You have opportunities to both experiment with your own new ideas and give your audience any expert guidance they request.
Go wider or deeper:
- What haven’t you revealed yet?
- What do readers ask you?
- What have you learned since your last post?
3. Rotate through set content topics
If you write one blog post a week, you can decide on a topic for each week of a month and then repeat them to build up the content on your website.
For example, if you run a bakery, you can set content topics that you repeat every four weeks:
- Week 1: Muffin topics
- Week 2: Croissant topics
- Week 3: Jam topics
- Week 4: Cookie topics
You’ll likely change these initial categories as your blog evolves and you find out what readers want to hear about the most, but setting these go-to topics gives you direction when you’re wondering how to start writing and publishing regularly.
4. Promote older content to your current audience
Once your audience has grown, you can also promote your older, evergreen content on social media or through curated posts on your blog.
An article you wrote five years ago is “new” to the person who reads it for the first time today. If you discover it connects with your current audience, expand on the topic in a new post.
Remember, don’t be afraid of being repetitive. Your new post will provide updated information, and even if you mention pointers you’ve given before, we all need reminders.
Advice you previously shared could easily touch a reader in a more profound way when they hear it again later.
5. Optimize old headlines and republish
A new headline might engage someone who has skipped over your content in the past.
For example, three months ago, Rachel Reader may have seen one of your headlines on Twitter. It didn’t interest her, so she didn’t check it out. That was a shame, because the article contained the exact information she wanted …
When you republish the post today, with a damn good headline that piques Rachel’s interest, she’ll click on the article and discover your website.
If you’re crunched for time and aren’t feeling super creative, consider optimizing headlines you’ve already published and republishing them to see if they hook new readers.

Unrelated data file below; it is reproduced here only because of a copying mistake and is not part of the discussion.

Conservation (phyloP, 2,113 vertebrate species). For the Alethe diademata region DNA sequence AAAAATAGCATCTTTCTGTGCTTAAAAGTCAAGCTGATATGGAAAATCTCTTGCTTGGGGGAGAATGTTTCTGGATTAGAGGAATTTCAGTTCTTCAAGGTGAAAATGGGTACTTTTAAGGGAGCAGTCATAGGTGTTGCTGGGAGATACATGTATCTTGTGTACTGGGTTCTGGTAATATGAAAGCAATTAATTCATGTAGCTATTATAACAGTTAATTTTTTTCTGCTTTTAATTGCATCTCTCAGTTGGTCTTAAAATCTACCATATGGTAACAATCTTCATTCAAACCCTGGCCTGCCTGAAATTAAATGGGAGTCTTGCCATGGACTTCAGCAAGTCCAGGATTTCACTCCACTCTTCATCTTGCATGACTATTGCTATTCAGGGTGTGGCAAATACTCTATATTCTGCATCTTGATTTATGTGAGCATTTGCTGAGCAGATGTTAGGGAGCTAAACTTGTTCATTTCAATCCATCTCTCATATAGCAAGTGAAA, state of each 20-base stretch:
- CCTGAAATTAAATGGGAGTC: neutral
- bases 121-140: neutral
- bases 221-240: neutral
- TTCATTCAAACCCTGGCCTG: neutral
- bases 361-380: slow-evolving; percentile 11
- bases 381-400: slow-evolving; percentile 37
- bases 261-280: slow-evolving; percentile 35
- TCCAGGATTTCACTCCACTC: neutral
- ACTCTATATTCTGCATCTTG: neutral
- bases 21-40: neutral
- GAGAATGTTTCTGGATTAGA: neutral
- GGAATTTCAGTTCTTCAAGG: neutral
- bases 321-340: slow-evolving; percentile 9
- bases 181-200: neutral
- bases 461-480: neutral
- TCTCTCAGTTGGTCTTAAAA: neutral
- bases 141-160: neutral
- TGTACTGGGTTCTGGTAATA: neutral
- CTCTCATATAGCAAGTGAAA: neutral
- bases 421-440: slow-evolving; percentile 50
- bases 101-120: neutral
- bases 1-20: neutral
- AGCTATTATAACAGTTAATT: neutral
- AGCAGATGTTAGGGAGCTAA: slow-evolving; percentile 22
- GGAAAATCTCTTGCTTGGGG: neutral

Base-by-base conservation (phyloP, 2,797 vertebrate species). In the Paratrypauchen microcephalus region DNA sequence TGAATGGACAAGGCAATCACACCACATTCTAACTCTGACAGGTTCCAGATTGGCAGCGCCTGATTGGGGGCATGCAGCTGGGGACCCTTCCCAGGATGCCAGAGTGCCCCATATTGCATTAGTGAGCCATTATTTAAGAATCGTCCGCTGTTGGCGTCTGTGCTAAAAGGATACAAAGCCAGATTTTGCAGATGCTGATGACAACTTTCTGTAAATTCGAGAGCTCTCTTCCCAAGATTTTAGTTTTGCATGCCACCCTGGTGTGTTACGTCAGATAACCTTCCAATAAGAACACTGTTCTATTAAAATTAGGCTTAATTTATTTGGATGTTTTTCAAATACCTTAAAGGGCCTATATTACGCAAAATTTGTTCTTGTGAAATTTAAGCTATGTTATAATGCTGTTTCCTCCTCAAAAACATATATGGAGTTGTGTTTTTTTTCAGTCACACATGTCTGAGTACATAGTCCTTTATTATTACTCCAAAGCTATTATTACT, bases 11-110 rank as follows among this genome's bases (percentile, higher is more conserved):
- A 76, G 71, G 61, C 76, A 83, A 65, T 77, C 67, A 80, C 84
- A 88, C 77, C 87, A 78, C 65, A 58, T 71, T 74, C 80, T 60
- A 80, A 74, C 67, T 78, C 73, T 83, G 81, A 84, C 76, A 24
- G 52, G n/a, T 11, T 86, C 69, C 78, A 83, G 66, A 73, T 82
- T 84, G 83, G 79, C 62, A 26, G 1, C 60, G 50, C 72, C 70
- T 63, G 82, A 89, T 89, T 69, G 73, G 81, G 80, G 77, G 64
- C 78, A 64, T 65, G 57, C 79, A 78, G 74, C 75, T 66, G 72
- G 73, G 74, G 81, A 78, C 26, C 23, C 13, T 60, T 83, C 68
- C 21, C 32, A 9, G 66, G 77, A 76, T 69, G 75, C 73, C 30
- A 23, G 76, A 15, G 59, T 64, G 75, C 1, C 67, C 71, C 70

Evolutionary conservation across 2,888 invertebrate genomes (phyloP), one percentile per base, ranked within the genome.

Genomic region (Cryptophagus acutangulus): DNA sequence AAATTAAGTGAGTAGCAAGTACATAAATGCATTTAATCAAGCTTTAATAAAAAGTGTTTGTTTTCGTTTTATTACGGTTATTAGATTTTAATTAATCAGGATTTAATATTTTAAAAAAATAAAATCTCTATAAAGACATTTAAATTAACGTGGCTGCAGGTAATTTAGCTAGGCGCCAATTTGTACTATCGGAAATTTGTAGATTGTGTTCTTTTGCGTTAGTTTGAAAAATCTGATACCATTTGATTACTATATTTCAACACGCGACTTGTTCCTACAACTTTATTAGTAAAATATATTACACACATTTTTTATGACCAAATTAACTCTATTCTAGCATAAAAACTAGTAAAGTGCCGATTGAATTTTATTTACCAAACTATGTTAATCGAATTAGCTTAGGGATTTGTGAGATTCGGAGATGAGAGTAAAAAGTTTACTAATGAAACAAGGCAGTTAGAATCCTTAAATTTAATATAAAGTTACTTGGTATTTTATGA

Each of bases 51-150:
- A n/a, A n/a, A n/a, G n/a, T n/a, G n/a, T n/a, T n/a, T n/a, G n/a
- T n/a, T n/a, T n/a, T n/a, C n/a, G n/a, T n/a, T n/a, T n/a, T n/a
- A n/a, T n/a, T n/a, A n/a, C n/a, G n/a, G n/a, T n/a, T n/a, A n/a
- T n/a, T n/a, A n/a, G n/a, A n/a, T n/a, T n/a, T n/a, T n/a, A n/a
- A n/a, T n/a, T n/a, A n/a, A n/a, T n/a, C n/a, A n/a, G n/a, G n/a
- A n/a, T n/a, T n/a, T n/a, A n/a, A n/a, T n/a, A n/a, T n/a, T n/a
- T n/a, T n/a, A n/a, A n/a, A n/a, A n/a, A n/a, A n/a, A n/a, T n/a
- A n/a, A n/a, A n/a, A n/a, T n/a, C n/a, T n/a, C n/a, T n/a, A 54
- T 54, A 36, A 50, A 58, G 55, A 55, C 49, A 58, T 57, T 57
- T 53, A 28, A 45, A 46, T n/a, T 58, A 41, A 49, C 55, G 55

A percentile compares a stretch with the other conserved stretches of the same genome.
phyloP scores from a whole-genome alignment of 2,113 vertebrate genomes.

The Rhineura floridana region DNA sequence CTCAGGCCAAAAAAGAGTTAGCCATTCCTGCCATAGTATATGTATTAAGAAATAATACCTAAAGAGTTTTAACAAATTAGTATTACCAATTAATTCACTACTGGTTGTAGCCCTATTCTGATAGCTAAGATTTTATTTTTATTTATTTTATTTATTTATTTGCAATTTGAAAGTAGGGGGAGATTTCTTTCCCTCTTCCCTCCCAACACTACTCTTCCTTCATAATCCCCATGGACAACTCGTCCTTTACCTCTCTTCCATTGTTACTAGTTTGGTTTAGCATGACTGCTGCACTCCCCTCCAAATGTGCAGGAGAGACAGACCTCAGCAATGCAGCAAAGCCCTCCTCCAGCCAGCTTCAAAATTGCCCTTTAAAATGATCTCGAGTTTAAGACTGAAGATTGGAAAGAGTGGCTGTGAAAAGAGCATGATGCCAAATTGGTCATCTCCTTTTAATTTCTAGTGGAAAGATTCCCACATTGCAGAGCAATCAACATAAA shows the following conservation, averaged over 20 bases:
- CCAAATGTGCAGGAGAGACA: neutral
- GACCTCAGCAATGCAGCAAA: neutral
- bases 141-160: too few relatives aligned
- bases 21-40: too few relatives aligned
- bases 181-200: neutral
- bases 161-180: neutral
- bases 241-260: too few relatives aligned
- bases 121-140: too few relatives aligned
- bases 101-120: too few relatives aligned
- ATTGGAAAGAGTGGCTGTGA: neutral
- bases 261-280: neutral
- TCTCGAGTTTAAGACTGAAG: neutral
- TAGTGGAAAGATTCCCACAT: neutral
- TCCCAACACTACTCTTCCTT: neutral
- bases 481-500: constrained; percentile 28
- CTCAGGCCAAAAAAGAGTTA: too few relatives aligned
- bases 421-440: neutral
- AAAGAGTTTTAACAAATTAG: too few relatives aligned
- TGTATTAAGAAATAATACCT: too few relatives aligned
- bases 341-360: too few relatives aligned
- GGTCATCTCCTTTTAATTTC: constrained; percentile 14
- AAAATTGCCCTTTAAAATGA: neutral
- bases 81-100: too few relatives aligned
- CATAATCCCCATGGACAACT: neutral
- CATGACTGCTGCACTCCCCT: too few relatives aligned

Why you’re missing out if you save your best content ideas
Imagine this, if you will …
An old woman, near the end of her life. Shivering in a fleabag apartment without heat in the winter. Walking four miles each way to the food bank, to carry home unmarked cans of mystery meat.
Not even a cat to keep her company, because cat food is expensive.
Then one day she dies, and the neighbors find $2.7 million wadded up in her mattress.
It’s a natural human impulse to hold on to what we have. We figure we can handle whatever discomforts we might be facing now, and who knows how bad it could get down the line?
So we hoard, saving up our riches for some mythical later time.
What does this have to do with content ideas?
Everyone who writes faces this at some point. We come up with a powerful idea, something we think will capture a lot of attention.
This is the kind of content we know we need to grow our blog and our business.
So of course we can’t waste it on our measly 300 subscribers (or 100, or 12).
We start scheming about how we can make it a guest post on a site with a huge audience, or convince an influencer to link to it.
We scribble our great idea on a Post-it so we remember to write it up when we hit some magic number of subscribers — 500 or 1,000 or 10,000.
The Post-it gets dusty.
We never hit that magic number. Because we took our best content ideas and stuffed them into a mattress.
We don’t think our small audience is good enough for amazing content, so we never get a larger audience.
The muse is spiteful